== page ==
Postmodern Shakespeare, Four Plays, Four Ways

"Titus Redux" is co-produced by the New American Theatre and Not Man Apart - Physical Theatre Ensemble. Photo: Ed Krieger

We just can’t get over the Bard.

Even at RADAR L.A. and the Hollywood Fringe, dueling festivals devoted to the theatrical cutting edge, the ultimate warhorses are still running strong – though they are, of course, all dressed up in postmodern garb.

Leading the buzz meter is Titus Redux, which premiered to accolades last year at the Kirk Douglas Theatre and opens Thursday as part of RADAR L.A. It splices dialogue from Titus Andronicus – an early, gory revenge tale of dubious provenance – into an athletic, musical display that comments on the emotional cost paid by soldiers returning from Afghanistan and Iraq.

“We deconstruct the words and use them as we will,” says director and choreographer John Farmanesh-Bocca, founder of Not Man Apart – Physical Theatre Ensemble, who is willing, but not eager, to categorize the piece as “devised theater,” the descriptor du jour for collaborative experimental work.

“I’m almost more comfortable calling it an opera or ballet,” he says. “Using Shakespeare’s words is of supreme importance – but no more than the music or the movement or the costumes.”

Farmanesh-Bocca admits he felt some early trepidation mining the same vein as Julie Taymor’s astonishing film interpretation, Titus, but he decided the play’s relative obscurity meant there was more to explore.

“I thought it had the right political overtones to do something special with it,” he says. “This is an opportunity to not have the audience sit with their hands folded and say, ‘Show me Hamlet,’ because they think they know what it’s all about.”

Indeed, any Shakespearean production, from the retro to the most radical revision, must contend with the familiarity factor: A young Orson Welles attacked it in a legendary 1937 production of Julius Caesar that slashed the dusty old script to a brutal 75 minutes. Over at the Hollywood Fringe, the Gangbusters Theatre Company is resurrecting that edit in Julius Caesar: The Death of a Dictator.

Director Leon Shanglebee had been on the lookout for Welles’ supposedly lost abridgment for a decade when he finally ran across it in an out-of-print volume at a used-book store.

“It read so fast, unlike any Shakespeare I’d ever come across. It flew off the page,” says Shanglebee, whose production sets the story in a “militaristic future” with a soundtrack by Metallica.

“If you really love Shakespeare and you are a scholar, it may be something you’re not happy about,” he says. “Welles was just 21 when he did this. He threw out everything he couldn’t use and was left with just the juice.”

There’s even less original dialogue in Four Clowns: Romeo and Juliet. Here, the performers read the script, then tossed it out.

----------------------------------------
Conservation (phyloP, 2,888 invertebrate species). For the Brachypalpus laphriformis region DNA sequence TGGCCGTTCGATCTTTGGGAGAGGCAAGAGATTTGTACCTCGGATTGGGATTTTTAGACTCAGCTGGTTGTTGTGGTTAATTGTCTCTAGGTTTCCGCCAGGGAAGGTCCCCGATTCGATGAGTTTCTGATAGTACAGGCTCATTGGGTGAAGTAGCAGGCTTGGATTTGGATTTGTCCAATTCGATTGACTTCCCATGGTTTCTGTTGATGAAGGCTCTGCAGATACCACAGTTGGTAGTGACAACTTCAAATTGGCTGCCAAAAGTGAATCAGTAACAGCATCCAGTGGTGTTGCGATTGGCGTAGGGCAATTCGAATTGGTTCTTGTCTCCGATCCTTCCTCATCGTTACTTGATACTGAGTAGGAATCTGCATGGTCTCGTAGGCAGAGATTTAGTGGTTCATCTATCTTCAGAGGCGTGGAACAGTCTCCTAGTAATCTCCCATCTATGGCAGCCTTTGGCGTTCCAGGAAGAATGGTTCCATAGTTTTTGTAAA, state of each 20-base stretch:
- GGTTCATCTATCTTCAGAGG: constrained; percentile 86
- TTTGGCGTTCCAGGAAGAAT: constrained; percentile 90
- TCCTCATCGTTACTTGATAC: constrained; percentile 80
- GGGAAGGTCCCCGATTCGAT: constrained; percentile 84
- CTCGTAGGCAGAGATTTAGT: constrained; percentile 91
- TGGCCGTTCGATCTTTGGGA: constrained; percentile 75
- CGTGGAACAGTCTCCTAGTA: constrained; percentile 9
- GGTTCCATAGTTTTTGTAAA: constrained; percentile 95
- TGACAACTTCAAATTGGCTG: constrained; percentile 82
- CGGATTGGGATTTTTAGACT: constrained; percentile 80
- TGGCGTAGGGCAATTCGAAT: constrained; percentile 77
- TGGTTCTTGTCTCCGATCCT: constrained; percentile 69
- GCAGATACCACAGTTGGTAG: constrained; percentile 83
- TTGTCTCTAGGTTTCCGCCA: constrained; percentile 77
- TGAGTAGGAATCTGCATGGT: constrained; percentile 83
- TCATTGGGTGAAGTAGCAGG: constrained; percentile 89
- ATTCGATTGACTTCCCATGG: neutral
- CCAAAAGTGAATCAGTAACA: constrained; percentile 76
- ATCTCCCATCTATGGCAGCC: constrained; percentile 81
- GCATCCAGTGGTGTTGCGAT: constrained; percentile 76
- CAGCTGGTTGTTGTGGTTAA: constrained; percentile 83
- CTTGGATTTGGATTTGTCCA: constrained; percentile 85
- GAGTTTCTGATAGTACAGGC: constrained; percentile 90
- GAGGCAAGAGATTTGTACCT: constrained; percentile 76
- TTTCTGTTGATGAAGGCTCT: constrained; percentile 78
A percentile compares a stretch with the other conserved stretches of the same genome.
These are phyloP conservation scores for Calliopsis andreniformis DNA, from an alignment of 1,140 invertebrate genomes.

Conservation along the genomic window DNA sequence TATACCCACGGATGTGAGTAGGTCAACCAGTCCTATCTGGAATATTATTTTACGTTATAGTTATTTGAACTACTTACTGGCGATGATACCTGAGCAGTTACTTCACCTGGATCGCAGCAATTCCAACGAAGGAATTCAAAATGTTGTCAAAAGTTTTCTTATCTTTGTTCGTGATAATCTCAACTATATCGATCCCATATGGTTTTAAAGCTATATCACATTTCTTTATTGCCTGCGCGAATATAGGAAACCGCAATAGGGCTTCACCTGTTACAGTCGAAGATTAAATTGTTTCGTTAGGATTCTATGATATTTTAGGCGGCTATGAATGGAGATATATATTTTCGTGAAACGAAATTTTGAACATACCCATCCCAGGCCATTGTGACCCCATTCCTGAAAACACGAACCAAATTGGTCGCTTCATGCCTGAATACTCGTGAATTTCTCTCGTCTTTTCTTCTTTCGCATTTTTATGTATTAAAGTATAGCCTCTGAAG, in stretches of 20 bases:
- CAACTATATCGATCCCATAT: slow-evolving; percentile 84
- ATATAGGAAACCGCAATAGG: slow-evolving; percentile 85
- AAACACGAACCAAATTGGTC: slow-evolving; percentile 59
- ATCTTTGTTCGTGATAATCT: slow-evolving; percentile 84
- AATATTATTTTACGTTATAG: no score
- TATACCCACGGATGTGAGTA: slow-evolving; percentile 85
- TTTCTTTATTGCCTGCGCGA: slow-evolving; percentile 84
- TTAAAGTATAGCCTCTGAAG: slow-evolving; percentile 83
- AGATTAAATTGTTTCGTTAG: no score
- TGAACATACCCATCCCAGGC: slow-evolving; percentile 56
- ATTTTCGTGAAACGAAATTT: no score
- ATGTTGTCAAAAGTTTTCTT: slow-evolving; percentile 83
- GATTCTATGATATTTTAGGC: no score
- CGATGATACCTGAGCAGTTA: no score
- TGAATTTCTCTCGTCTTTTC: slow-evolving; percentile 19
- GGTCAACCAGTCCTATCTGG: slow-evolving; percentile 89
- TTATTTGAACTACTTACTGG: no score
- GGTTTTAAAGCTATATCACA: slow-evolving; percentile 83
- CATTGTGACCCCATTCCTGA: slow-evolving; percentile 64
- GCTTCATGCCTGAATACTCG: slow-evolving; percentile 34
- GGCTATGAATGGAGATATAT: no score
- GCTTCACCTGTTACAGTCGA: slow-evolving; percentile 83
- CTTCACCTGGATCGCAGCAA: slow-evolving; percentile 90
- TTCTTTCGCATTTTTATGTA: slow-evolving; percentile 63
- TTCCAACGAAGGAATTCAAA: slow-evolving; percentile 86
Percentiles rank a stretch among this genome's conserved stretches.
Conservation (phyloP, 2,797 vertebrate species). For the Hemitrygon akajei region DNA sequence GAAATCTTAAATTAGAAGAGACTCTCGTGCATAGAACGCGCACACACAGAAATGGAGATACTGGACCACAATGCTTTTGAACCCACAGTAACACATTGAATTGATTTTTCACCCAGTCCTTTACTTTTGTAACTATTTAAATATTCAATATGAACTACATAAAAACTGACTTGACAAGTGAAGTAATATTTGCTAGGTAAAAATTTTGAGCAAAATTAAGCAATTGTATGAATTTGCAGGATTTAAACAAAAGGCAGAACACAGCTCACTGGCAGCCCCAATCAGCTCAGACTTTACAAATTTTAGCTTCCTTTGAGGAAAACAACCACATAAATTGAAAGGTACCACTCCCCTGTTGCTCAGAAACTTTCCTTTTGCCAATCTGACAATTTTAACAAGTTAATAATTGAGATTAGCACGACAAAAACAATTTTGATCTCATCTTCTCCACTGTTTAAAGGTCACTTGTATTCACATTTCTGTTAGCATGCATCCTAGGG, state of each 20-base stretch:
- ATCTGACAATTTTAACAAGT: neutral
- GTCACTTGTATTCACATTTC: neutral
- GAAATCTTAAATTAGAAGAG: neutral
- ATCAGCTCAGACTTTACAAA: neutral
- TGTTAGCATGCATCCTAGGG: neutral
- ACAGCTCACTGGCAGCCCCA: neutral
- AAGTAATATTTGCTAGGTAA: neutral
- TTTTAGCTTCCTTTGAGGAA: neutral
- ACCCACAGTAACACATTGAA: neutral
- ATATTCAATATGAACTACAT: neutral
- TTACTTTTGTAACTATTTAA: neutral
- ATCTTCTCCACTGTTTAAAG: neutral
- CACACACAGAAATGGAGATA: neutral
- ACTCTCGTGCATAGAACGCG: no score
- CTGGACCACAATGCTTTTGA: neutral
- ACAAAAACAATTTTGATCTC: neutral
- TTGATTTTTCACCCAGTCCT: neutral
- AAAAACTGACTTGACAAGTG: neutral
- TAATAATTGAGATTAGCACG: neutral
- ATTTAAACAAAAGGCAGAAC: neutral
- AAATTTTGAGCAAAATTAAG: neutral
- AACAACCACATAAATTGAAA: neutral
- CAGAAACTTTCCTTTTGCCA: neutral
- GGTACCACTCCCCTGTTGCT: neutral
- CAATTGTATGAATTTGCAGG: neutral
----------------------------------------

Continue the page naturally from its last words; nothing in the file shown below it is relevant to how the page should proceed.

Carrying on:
And yes, they’re that kind of clown, with whiteface designs representing the archetypal mischievous, nervous, happy and sad characters.

“Romeo is the sad clown. He just is,” says director and troupe founder Jeremy Aluma. Other obvious choices included mischievous for Mercutio and nervous for Tybalt.

Four Clowns made their debut as the inaugural act for the Hollywood Fringe last year and toured their original show around the country. The company’s version of R&J is meant to blaze new paths not just for the Bard but for clowning as well.

“My understanding of clowns is that they’re completely innocent,” says performer Raymond Lee, “whereas in this show we had to be able to articulate ourselves verbally, to explore violence and sensuality.”

Sex and spatter are also key to the appeal of Pulp Shakespeare, which transforms Quentin Tarantino’s Pulp Fiction into an Elizabethan tragedy. It started out, in, of all places, on, where a page dubbed “Pulp Bard” crowdsourced the rewrite.

Director Jordan Mansell made some changes of his own for his Fringe version, produced under the moniker Her Majesty’s Secret Players.

“The through-line for both Tarantino and Shakespeare is interesting characters who like to talk a lot,” says Mansell, whose current reading list includes Abraham Lincoln, Vampire Slayer.

“The underlining themes in Shakespeare are love and death and betrayal,” he says. “He really knew the human psyche, and that’s immortal.”

Titus Redux. RADAR L.A. June 16-19 at Los Angeles Theatre Center.

Julius Caesar: The Death of a Dictator. Hollywood Fringe. June 16, 19-21, 26 at Stella Adler-Los Angeles.

Four Clowns: Romeo and Juliet. Fringe. June 16, 18, 24, 25 at Fringe Central

Pulp Shakespeare. Fringe. June 17-19, 24-26 at Actors Circle Theatre.

Kerry Lengel

Kerry Lengel was 16 when he wrote his first theater review, of his high school's production of "You're a Good Man Charlie Brown." It was the first time his credentials as a critic were questioned, but it wasn't the last. He writes for The Arizona Republic in Phoenix.

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